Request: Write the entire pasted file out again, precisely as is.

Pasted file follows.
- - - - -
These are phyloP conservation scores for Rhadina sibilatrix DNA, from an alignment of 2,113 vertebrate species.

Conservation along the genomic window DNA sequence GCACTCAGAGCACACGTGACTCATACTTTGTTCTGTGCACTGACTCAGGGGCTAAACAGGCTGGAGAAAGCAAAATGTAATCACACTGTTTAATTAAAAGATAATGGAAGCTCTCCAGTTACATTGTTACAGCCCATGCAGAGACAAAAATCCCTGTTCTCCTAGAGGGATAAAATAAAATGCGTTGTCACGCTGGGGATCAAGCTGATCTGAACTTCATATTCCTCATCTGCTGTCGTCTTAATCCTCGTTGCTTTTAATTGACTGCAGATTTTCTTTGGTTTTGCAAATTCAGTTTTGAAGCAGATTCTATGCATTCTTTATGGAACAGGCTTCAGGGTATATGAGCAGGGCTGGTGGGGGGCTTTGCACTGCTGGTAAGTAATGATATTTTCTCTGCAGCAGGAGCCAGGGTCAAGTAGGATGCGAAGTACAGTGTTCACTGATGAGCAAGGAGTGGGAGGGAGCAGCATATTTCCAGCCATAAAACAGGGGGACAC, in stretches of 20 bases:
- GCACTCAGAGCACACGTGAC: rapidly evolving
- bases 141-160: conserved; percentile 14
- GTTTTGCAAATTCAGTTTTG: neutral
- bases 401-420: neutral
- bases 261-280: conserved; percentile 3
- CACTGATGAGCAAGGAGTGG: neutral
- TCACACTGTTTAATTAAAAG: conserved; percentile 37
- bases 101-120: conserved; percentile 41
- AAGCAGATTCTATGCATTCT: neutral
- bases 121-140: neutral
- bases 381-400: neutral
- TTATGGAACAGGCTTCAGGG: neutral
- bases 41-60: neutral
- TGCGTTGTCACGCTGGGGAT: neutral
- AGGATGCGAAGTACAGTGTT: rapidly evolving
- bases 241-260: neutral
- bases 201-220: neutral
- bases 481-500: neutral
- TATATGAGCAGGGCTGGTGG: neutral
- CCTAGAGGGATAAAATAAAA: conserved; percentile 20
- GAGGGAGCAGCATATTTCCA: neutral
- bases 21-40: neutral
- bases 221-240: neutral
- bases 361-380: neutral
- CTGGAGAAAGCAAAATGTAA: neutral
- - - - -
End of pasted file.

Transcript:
These are phyloP conservation scores for Rhadina sibilatrix DNA, from an alignment of 2,113 vertebrate species.

Conservation along the genomic window DNA sequence GCACTCAGAGCACACGTGACTCATACTTTGTTCTGTGCACTGACTCAGGGGCTAAACAGGCTGGAGAAAGCAAAATGTAATCACACTGTTTAATTAAAAGATAATGGAAGCTCTCCAGTTACATTGTTACAGCCCATGCAGAGACAAAAATCCCTGTTCTCCTAGAGGGATAAAATAAAATGCGTTGTCACGCTGGGGATCAAGCTGATCTGAACTTCATATTCCTCATCTGCTGTCGTCTTAATCCTCGTTGCTTTTAATTGACTGCAGATTTTCTTTGGTTTTGCAAATTCAGTTTTGAAGCAGATTCTATGCATTCTTTATGGAACAGGCTTCAGGGTATATGAGCAGGGCTGGTGGGGGGCTTTGCACTGCTGGTAAGTAATGATATTTTCTCTGCAGCAGGAGCCAGGGTCAAGTAGGATGCGAAGTACAGTGTTCACTGATGAGCAAGGAGTGGGAGGGAGCAGCATATTTCCAGCCATAAAACAGGGGGACAC, in stretches of 20 bases:
- GCACTCAGAGCACACGTGAC: rapidly evolving
- bases 141-160: conserved; percentile 14
- GTTTTGCAAATTCAGTTTTG: neutral
- bases 401-420: neutral
- bases 261-280: conserved; percentile 3
- CACTGATGAGCAAGGAGTGG: neutral
- TCACACTGTTTAATTAAAAG: conserved; percentile 37
- bases 101-120: conserved; percentile 41
- AAGCAGATTCTATGCATTCT: neutral
- bases 121-140: neutral
- bases 381-400: neutral
- TTATGGAACAGGCTTCAGGG: neutral
- bases 41-60: neutral
- TGCGTTGTCACGCTGGGGAT: neutral
- AGGATGCGAAGTACAGTGTT: rapidly evolving
- bases 241-260: neutral
- bases 201-220: neutral
- bases 481-500: neutral
- TATATGAGCAGGGCTGGTGG: neutral
- CCTAGAGGGATAAAATAAAA: conserved; percentile 20
- GAGGGAGCAGCATATTTCCA: neutral
- bases 21-40: neutral
- bases 221-240: neutral
- bases 361-380: neutral
- CTGGAGAAAGCAAAATGTAA: neutral